DKA: In a more technical sense, as you look forward to the tools that you've developed for now, what does the future look like? What lies ahead for the scientific tools that you've spent your career developing?
JAM: The future of the kind of field that I've been so involved in in recent years, that future looks extremely bright. In fact I feel a little bit as has often been described of Newton and other great scientists, of just having one little grain of sand in your hand and you realize that there's this whole beach, this whole ocean out there. We obviously have started to look at a few molecules, a few enzymes and learned a few things about how they function. There's much more to do in that arena. There's much more to be done in extending this kind of work in several directions. One is looking at the fine details of the reactions that go on in enzymes and what's the nature of those and how can those be influenced in other ways? My personal interest, I think, for the next few years is going to be going up the scale a little bit. I've mentioned how acetylcholinesterase is a critical enzyme in synapses and how one nerve talks to another nerve. There's much now that is known about the detailed structure of entire synapses, and so what I would like to do in the next few years with my research coworkers is to try to move the next level up and to go from computational molecular biology if you will to computational cellular biology. I think especially if we are able to continue more and more powerful computers, if the envelope of supercomputers continues to move the way that in principle it can, we ought to be able to think about integrating these molecular components into models of entire synapses and integrate the molecular picture into a computational cell biology. I think computational cell biology founded on truly molecular understanding could be one of the tremendous exciting areas of science in the early 21st century. It will depend on federal support. It will depend on the development of the advanced computing capability. We do need high performance machines to really move in this direction but given those resources, I think the next decade or two looks very exciting indeed.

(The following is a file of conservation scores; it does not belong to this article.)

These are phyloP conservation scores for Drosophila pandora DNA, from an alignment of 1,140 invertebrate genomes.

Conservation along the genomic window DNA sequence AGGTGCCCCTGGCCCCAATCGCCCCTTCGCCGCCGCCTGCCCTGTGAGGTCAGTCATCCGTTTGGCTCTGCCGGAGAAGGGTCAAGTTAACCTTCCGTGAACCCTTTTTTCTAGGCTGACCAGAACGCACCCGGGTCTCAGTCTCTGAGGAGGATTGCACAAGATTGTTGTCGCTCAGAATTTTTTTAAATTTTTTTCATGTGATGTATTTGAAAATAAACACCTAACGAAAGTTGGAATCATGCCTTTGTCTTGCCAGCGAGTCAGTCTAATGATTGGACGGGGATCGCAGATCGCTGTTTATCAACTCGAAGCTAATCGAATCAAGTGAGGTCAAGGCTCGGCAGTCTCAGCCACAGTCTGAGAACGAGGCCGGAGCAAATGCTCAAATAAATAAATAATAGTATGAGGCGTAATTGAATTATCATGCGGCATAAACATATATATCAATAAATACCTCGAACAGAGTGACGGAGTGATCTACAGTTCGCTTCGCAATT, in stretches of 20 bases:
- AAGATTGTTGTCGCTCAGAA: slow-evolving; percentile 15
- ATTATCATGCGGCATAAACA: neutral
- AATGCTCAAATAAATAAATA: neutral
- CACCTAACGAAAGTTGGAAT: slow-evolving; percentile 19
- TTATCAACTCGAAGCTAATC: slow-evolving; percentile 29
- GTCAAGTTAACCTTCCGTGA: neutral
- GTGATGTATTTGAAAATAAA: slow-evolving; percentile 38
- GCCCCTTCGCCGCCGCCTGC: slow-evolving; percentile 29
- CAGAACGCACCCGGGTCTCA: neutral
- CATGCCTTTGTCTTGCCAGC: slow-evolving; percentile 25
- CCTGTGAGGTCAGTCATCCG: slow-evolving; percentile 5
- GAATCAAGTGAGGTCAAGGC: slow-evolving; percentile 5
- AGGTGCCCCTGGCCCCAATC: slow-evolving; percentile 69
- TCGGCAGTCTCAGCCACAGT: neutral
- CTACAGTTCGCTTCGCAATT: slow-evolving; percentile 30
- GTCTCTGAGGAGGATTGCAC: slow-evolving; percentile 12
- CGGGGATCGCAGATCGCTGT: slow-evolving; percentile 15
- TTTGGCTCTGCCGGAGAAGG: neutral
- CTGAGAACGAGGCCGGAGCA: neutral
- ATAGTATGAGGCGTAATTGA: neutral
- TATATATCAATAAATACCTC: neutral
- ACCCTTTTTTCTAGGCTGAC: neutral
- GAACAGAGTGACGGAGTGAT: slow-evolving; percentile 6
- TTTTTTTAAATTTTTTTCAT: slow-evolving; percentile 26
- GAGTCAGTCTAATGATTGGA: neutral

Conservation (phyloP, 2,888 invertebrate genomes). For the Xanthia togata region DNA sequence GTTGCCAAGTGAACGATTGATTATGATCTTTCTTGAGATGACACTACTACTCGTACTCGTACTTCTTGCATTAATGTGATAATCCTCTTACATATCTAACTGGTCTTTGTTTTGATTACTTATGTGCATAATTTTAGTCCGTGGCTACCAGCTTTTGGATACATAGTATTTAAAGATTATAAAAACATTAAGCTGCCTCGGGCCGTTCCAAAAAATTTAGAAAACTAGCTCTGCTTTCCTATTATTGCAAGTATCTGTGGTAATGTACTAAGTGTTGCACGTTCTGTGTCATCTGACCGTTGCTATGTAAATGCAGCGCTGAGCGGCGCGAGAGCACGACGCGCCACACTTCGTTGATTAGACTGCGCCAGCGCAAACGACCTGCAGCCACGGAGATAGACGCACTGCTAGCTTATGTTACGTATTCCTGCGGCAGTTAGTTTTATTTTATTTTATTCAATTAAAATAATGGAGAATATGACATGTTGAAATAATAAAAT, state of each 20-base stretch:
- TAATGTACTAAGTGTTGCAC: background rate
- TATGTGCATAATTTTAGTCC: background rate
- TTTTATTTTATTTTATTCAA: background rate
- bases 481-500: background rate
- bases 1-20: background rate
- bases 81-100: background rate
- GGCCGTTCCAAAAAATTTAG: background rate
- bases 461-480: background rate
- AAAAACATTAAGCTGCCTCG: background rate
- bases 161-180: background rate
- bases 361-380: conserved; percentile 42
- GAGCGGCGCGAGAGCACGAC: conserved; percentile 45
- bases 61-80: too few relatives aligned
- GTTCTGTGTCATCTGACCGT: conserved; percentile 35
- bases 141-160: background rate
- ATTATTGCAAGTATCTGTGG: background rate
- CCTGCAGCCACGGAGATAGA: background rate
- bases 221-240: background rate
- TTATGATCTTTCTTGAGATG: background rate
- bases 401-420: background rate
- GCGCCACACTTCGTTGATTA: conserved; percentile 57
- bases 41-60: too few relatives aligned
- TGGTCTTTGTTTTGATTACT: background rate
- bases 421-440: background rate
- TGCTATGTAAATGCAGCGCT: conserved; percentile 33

DKA: That's a great conclusion.